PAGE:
Creeper World 3: Arc Eternal

Now that I’ve broken silence, I should probably say something about what I’ve been playing for the past few months. I pretty much skipped the IF Comp this year — I tried, but it was an especially big year, and I just wasn’t in the mood for it, and wound up playing less then 10 games total. Instead, I have to confess that I spent an enormous amount of time on Creeper World 3: Arc Eternal. Probably more than it deserved, but I found it a tremendously easy pastime to default to.

I’ve posted briefly about Creeper World and its first sequel before. All three games are basically novel real-time strategy games, in which you expand a network of nodes that carries the “packets” you need to build and power weapons to fight an enemy called “creeper”, which is a fluid. Creeper emerges from “emitters” and just kind of pools and spreads out until it starts damaging your structures. The third game is back to the top-down view of the first, but brings along some of the mechanical improvements of the second game: that you can harvest ore (if it’s available) to produce your own “anti-creeper” that physically acts like creeper but is on your side, and that you can actually destroy the emitters instead of just parking cannons around them to destroy any creeper the moment it gets emitted. Destroying emitters makes for a much more satisfactory and conclusive-feeling victory.

It then adds some new mechanisms of its own, steadily increasing the complexity by introducing new things you can build and the conditions that make them necessary, as is customary in RTS campaign modes. There’s a “forge” that lets you mine “aether” to research upgrades, terraforming machines that slowly reshape the land per your instructions, and so forth. I particularly like the “guppy”, a flying non-combat unit that carries a cargo of packets to a designated landing spot. This lets you leapfrog past creeper-infested areas and build in areas disconnected from your base, enabling tactics otherwise impossible. I suppose it’s the game design pattern of “Impose arbitrary restrictions, then grant the player special powers to overcome them”, but it’s a well-done example of it.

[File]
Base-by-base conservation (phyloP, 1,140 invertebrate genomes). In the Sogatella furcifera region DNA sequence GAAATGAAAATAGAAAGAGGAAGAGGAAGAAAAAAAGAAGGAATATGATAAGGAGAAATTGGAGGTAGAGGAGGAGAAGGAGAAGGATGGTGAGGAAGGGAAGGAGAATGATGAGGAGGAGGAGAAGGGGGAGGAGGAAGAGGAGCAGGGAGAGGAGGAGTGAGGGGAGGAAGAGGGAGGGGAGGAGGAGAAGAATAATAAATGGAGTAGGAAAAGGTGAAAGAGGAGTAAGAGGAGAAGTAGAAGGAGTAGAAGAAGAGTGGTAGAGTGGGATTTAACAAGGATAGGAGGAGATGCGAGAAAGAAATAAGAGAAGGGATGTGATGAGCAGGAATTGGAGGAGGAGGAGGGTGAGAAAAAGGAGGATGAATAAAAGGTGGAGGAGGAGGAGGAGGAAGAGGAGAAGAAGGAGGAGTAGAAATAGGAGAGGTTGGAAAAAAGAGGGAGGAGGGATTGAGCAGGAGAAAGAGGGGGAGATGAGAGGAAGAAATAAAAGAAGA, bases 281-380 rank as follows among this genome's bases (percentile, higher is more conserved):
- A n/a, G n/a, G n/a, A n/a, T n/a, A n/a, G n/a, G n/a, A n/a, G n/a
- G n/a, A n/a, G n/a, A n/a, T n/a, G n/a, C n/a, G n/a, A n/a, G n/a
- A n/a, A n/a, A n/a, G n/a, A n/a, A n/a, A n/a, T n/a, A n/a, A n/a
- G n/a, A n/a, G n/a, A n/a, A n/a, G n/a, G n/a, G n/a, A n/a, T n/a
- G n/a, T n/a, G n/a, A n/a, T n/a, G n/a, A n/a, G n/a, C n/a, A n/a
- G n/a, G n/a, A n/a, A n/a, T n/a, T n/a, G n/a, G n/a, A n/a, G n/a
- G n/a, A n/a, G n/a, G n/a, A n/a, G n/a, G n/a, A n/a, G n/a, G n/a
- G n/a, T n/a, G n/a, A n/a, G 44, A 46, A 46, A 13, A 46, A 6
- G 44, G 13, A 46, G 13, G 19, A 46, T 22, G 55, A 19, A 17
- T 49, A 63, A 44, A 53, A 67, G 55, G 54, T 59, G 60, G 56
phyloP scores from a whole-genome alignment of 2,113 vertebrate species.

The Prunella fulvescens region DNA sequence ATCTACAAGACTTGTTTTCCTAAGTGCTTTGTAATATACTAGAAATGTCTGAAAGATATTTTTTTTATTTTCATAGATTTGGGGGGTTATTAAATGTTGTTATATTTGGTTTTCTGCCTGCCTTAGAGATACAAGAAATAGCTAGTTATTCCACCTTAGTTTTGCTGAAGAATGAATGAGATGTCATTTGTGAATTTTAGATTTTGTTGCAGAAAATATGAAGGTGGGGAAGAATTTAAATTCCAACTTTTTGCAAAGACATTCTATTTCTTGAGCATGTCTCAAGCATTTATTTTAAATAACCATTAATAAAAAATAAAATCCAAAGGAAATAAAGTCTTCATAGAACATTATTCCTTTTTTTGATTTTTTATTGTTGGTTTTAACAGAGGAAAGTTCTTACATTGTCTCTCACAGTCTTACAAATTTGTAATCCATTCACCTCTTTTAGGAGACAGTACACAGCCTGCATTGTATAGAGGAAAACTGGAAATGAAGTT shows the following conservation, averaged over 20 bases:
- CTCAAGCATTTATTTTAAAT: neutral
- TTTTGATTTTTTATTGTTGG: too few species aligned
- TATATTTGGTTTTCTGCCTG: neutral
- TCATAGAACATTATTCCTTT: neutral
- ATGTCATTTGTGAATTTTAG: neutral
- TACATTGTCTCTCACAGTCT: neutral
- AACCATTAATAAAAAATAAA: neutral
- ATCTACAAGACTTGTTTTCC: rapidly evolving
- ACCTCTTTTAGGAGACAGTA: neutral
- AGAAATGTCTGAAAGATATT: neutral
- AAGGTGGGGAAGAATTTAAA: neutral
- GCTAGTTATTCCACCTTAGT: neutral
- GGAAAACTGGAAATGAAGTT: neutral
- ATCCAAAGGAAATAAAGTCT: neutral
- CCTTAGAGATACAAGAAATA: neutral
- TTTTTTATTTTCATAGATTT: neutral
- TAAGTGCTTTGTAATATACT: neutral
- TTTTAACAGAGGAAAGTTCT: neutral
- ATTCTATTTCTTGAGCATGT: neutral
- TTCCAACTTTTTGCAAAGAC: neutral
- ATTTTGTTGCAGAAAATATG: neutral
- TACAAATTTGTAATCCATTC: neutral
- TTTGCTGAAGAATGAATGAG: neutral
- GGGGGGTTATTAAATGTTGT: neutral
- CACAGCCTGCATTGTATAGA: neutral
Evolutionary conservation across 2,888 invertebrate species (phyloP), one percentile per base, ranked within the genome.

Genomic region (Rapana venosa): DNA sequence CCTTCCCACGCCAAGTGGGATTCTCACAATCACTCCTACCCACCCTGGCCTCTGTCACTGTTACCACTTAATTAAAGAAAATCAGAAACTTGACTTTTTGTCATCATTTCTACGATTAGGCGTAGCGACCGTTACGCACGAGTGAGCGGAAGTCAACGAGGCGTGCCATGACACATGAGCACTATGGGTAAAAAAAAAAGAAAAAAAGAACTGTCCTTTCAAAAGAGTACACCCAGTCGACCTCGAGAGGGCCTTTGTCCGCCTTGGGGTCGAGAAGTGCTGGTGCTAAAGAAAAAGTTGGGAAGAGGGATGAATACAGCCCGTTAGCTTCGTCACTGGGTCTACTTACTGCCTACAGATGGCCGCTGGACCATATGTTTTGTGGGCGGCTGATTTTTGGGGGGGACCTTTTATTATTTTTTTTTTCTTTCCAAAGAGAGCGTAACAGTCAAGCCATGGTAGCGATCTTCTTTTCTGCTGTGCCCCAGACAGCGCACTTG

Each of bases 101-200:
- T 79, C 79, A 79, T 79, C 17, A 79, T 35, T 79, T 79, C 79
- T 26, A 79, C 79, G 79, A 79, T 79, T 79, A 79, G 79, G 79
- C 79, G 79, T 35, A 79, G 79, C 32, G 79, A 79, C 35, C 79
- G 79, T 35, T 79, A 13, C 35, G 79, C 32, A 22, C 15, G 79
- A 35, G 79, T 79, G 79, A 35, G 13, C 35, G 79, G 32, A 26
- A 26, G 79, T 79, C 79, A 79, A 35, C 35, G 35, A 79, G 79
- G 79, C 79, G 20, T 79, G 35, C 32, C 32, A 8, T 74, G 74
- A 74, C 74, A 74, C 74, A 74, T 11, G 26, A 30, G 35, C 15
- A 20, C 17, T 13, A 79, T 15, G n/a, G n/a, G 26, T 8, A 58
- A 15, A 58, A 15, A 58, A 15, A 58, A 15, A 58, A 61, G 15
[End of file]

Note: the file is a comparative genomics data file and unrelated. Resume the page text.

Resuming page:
Still, even as the mechanics get more complicated, the winning strategy remains more or less the same. Rush to grab as much land as you can defend. Defend it. If you have enough power to keep a stable border with the creeper, you can spend any excess on building what you need to break the stalemate and grab more land. Levels vary what challenges they present, and what resources they provide to meet them, but the rhythm of the game remains constant.

Until Farbor.

Farbor is the second-to-last level in the campaign, and it makes you hurry. In it, a number of enemy drones are collecting ore — the same ore you use to create anti-creeper — to build a monstrous invincible spacecraft, Sinistar-style. You only have so much time to stop them. You can build weapons to shoot down drones and slow down progress, but some of them are are out of reach, and you still have to fend off creeper while you do it. It seems utterly impossible to do everything fast enough. In fact, it’s not as difficult as it seems, because it moves the goalposts a couple times. If you fail to keep the ship from being built, you’re told that it’s going to go over to another building that will power it up and make it unstoppable. And if it reaches that building intact, you’re then told that it will take a full twenty minutes to power up. But the first several times I tried the level, I quit and restarted well before that point, when all seemed lost. And I remained in that state for a couple of months.